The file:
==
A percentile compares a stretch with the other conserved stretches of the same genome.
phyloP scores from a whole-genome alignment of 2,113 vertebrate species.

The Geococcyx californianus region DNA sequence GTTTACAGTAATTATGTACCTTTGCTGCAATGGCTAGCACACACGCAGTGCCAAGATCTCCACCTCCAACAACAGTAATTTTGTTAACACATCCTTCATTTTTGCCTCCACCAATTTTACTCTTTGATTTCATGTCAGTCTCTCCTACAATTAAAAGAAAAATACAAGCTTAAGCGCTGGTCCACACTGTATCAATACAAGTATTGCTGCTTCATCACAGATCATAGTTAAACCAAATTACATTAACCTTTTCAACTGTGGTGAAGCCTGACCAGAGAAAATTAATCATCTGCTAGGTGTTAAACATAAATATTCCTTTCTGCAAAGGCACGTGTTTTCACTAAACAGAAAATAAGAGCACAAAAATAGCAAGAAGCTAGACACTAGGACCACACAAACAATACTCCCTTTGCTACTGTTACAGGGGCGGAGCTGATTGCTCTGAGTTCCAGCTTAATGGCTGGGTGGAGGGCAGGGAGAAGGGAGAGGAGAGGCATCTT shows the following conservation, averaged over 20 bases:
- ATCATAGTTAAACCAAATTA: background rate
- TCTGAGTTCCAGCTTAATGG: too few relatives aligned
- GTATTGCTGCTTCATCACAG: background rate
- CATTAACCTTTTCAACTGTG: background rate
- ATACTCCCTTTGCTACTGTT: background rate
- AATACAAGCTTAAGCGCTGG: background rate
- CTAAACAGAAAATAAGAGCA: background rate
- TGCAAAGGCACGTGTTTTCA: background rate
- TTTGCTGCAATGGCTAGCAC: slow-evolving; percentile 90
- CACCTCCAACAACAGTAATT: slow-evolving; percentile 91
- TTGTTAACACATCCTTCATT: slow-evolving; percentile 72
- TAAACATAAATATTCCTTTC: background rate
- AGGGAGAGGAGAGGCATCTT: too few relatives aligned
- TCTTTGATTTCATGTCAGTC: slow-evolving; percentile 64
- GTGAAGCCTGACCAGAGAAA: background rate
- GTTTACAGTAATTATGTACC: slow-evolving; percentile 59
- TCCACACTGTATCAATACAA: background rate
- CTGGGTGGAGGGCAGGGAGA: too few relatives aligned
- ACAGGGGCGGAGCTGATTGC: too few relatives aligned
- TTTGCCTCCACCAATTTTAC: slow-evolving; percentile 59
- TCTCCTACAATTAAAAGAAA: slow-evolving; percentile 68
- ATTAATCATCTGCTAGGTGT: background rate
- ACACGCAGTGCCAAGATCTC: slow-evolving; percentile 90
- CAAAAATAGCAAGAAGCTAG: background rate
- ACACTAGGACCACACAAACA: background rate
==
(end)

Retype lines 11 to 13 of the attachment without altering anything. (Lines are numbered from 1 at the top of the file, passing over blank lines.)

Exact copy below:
- TGCAAAGGCACGTGTTTTCA: background rate
- TTTGCTGCAATGGCTAGCAC: slow-evolving; percentile 90
- CACCTCCAACAACAGTAATT: slow-evolving; percentile 91